"Those kids in the parking lot, none of whom were 21 years old, could and did sell me any kind of illegal drugs you can name but they often came up to me and said, "Hey Jack, we're thirsty--will you go into the liquor store and buy us some beer? We can't buy beer." They could get all the illegal drugs they wanted but couldn't buy beer. How can that be?"

The answer is simple. The regulatory structure. The proof of age bar to buying alcohol and tobacco while not perfect, prevents most minors from purchasing these substances. John Walters would have you believe that heavy taxation is the reason why tobacco use has been reduced among minors. He needs us to believe this because this is the same methodology of the drug war. Federal drug policy relies on the theory that lowering purity and increasing price will reduce drug use. The truth about the reduction in teen tobacco use is based in two things. Solid public education about the dangers, and increased penalties for retailers who sell to minors. When it comes to the drug policy theory, the exact opposite has happened. Since the drug war began, purity has increased while retail prices have decreased.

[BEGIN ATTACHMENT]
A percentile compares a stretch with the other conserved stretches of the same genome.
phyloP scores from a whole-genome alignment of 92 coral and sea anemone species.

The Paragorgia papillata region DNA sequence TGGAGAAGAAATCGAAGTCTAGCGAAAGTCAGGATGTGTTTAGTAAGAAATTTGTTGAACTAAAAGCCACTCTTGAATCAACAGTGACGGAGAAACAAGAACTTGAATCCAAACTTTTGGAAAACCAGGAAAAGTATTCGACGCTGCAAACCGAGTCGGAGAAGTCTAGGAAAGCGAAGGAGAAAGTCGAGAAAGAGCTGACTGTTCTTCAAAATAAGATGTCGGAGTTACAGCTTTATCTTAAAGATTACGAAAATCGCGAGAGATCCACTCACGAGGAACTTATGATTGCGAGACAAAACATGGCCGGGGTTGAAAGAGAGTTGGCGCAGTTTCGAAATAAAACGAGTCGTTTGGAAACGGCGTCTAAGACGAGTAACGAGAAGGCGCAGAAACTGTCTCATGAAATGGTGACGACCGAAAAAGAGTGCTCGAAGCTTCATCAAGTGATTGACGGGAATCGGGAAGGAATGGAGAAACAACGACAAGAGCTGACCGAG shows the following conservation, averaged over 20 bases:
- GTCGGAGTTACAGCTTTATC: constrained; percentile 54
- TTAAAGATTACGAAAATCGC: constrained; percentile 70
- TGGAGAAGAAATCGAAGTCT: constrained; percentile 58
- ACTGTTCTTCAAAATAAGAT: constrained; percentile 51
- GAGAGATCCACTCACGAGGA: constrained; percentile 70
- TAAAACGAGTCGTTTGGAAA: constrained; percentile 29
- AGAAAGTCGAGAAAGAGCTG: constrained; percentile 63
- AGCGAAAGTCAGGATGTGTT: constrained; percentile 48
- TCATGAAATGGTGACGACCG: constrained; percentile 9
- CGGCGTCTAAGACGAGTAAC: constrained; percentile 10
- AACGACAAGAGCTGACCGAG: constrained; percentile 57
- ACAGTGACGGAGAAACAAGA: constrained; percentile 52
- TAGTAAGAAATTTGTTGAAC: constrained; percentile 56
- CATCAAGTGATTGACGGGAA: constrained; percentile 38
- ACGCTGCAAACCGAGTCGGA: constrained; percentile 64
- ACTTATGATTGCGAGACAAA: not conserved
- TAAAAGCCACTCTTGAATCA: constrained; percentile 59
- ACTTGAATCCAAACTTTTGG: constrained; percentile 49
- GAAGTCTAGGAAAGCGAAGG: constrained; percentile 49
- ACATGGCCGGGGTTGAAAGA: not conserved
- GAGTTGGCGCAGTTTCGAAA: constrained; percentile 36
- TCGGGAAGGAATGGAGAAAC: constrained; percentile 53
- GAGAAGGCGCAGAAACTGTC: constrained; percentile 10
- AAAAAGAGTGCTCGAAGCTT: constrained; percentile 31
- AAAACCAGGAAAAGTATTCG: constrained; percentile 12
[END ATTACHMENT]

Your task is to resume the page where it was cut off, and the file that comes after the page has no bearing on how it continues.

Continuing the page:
"The Gateway Theory"

Probably the most well-known myth of the drug war is that cannabis is a gateway drug. Many may have the heard the joke that it's nothing more than a gateway to the munchies. While this is lighthearted it is pretty much the truth. No causal link has ever been established between cannabis use and harder drugs like cocaine or heroin. The fact of the matter is, alcohol and tobacco are the most likely gateway drugs. Most people who use cannabis or harder drugs, took a drink first or tried a cigarette.

"The Myth of Marijuana"

Many people have known the word marijuana since their youth. I have known about this word for years but didn't learn what it truly meant until 5 or 6 years ago. It comes from from a reference to the Thuglani of India. It means hashish assassins. The Thuglani were a gang of armed robbers and killers that are said to have smoked hash before they did their dirty deeds. This goes straight to the heart of the propaganda that the drug warriors have leaned on to justify the drug war as social policy. The notion being that drug users commit violent acts because they are intoxicated. The truth is most violent or property crimes committed by drug users are for no other reason than to obtain the necessary funds to feed their habit. Many of the drug-related problems we see in our society are directly attributable to the drug laws. Hepatitis C infections, heroin overdoses and high numbers of HIV infections among IV drug users are all heavily influenced by the drug laws.

Anyone who has been affected by illicit drug abuse knows that it is an illness. For a multitude or reasons, none of which I find to be reasonable, it is the only illness that is criminalized.